Trusting with silence and then truly communicating with voice is the greatest sign of real friendship and something that I see so much more often with women than men whom I know.  How often we spend hours, or lifetimes, endlessly talking because we cannot be in silence with one another. When we speak and someone is truly silent, we know that they have entered into the river of what we are saying; they are not just waiting for a turn to speak. When we stop talking for the sake of talking, truths come to our consciousness that we would need to say.  To trust a friend to be in silence together means that any truths that emerge can be voiced and discussed.   How different the world would be if we could, as nations and peoples, sit in silence with one another until truths emerged.  

Like giving birth, practicing voice and silence is creative.  Being silent with others or one’s self allows us the space to use our voices to create something new.  When we endlessly talk or have to respond to others’ endless talk, all we can do is revisit what has already been made.  Silence, even the shortest moments of silence, are really an infinite series of possibilities that need only be coaxed into a unique idea, thought, story, invention, way of being. Part of honoring silence and voice is demanding breaks from the constant chatter so that we may find and use our creativity.  How many times do women use the hours they spend alone to make their work unique to themselves, whether it is cooking up some new recipe that has never been eaten before or writing a novel at the kitchen table after working all day and spending the evening putting all the children to bed, or taking up painting at the end of life, after eighty years of employment, housekeeping, and child-raising?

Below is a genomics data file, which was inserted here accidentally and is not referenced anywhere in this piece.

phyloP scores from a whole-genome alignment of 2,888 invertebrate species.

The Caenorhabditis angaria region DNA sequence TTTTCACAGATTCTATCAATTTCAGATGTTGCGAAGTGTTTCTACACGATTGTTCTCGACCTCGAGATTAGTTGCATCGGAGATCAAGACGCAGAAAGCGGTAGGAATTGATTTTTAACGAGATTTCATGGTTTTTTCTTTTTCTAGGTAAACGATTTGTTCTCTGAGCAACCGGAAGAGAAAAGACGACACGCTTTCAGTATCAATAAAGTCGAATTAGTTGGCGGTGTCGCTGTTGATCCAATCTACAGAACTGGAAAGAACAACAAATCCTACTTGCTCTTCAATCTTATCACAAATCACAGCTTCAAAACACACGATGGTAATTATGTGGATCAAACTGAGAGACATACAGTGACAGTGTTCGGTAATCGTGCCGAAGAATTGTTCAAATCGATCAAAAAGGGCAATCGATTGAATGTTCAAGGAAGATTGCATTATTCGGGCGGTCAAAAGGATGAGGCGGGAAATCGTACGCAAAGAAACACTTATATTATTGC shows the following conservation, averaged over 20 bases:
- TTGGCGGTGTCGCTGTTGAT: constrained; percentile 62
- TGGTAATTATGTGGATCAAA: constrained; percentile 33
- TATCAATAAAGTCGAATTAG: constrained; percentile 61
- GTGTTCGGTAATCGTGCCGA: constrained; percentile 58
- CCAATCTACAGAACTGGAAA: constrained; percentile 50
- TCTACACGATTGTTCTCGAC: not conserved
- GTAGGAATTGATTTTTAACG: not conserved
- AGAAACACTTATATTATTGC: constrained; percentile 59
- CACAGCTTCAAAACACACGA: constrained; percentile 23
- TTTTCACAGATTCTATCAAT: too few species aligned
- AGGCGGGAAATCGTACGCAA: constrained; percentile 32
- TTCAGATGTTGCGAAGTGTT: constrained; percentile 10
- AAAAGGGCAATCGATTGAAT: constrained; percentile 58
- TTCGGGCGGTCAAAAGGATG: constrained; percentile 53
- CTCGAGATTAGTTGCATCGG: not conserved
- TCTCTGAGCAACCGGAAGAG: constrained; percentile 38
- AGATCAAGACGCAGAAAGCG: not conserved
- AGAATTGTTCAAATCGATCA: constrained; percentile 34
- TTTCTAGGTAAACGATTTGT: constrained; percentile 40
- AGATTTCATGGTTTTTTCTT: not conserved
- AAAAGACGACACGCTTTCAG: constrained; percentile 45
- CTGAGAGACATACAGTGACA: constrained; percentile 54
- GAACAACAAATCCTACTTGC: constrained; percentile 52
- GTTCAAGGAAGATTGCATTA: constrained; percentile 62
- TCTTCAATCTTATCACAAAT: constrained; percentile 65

How do we become the teachers of voice and silence?  By recognizing that it is special and that our quiet or our way of speaking is not weak or ineffectual, but powerful.  By practicing voice and silence and teaching others to do the same, whether our children, our spouses, our co-workers, or others.  By demanding that speech and quiet not be used against us or those we care about, but that our voices and silences be honored.  By ushering in our future by being our future.

By Carolyn Lee Boyd

Carolyn Lee Boyd’s essays, short stories, memoirs, reviews, and poetry have been published in a variety of print magazines, internet sites, and book anthologies. Her writing explores goddess-centered spirituality in everyday life and how we can all better live in local and global community. In fact, she is currently writing a book on what ancient and contemporary cultures have to tell us about living in community in the 21st century. She would love for you to visit her at her website,, where you can find her writings and music and some of her free e-books to download.